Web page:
A Well-Meaning But Flawed Border Western



No Man’s Land is a well-meaning, but inherently flawed western drama. A Texas border rancher’s son flees into Mexico after accidentally killing an immigrant boy. The film attempts to humanize the thorny issue of illegal immigration from multiple points of view. Its goals are admirable, but the narrative succumbs to contrivances and simplistic exposition. The reversal of fortune storyline becomes clichéd through unrealistic plot developments. That said, No Man’s Land can be appreciated for its noble efforts.

No Man’s Land opens with the Greer family working diligently to corral their cattle. Bill Greer (Frank Grillo) has trained his two sons, Lucas (Alex MacNicoll) and Jackson (Jake Allyn), to be more than competent horsemen. He and his wife (Andie MacDowell) are especially excited about Jackson’s future prospects. He’s been invited to try out for the New York Yankees minor league baseball team. The Greers face a constant struggle on the ranch. Mexican immigrants trespass on their land to try and cross the border.

Gustavo (Jorge A. Jiménez) leads a small group of immigrants through the dangerous “no man’s land” between Texas and Mexico. He’s accompanied by his sons and mother. A Christian with deep faith, Gustavo is fondly called “the shepherd.” On a dark night, they encounter Bill and his sons as they search for scattered cattle. A skirmish leads to a devastating outcome. Jackson escapes into Mexico consumed by guilt. He’s chased by a Texas Ranger (George Lopez) seeking the truth behind the deadly incident.

Jake Allyn, who stars as Jackson, co-wrote the script. His brother, Conor Allyn, directs. Their goal is to establish empathy for the characters suffering on each side of the border. Financial hardship has led to tragedy for two families. Jackson also learns the kindness of Mexicans as he is helped several times on the run. He becomes the illegal alien, desperate for help in a strange and unknown environment. The Allyns have admirable intentions with their narrative. The problem is that No Man’s Land strays into unbelievable and frankly patronizing territory. The entire second act is too fantastical. The film loses gravitas by repeatedly putting the protagonist in implausible situations that benefit him.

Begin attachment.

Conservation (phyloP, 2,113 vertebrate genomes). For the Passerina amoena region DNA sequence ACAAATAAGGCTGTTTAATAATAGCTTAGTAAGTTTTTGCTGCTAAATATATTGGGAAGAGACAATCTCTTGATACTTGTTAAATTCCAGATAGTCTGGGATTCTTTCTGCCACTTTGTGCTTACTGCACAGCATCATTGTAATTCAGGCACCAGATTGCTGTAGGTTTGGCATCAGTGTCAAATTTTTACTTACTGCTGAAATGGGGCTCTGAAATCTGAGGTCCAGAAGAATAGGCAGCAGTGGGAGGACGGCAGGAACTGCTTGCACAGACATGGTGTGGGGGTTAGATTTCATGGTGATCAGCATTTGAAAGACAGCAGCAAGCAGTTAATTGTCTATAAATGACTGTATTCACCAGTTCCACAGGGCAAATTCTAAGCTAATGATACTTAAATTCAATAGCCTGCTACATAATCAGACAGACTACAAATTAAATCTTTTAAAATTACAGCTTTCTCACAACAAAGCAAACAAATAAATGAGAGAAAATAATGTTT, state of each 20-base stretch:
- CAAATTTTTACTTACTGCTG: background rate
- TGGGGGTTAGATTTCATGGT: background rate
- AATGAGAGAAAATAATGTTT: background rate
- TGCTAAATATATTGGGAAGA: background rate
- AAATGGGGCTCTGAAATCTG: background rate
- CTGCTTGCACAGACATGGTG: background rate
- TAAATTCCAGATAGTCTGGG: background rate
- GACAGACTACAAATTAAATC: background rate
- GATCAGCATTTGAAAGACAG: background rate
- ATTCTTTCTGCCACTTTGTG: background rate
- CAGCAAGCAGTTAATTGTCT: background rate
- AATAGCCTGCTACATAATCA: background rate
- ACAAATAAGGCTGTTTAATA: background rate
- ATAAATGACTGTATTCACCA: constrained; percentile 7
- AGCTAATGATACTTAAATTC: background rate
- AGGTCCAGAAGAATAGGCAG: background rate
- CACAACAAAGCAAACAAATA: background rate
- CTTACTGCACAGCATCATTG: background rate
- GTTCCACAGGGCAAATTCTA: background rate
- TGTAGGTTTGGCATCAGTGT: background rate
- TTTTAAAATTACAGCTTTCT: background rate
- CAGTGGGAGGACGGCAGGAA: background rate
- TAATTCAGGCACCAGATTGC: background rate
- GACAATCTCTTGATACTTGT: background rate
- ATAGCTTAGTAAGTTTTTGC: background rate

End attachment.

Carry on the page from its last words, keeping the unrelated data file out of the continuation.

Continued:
I have a major issue with a key supporting character. George Lopez co-stars as Ramirez, a Texas Ranger who can’t speak Spanish. The idea that he would be sent into Mexico to retrieve Jackson is ludicrous. He has great difficulty communicating with his Mexican counterparts and the locals he wants to interrogate. This subplot makes no sense whatsoever. I can only guess that Jake Allyn didn’t want to paint every Hispanic character with the same ethic brush. This is a particularly big misstep that also detracts from the seriousness of the primary story arc.

Illegal immigration on the southern border is a firestorm of division in this country. The Greers are not militia or “Minutemen”, but they have a right to protect their property and livelihood. The Latin Americans fleeing poverty and violence are desperate for a better life. No Man’s Land embraces both points of view while trying to be thoughtful and teachable. The film, on the whole, is not successful; but does convey its message of understanding. No Man’s Land would have benefited from a rewrite to pare down several characters. No Man’s Land is a production of Margate House Films. It will have a concurrent theatrical and premium video on demand release from IFC Films on January 22nd.

The views and opinions expressed in this article are those of the author and do not necessarily reflect the official policy or position of Movieweb.

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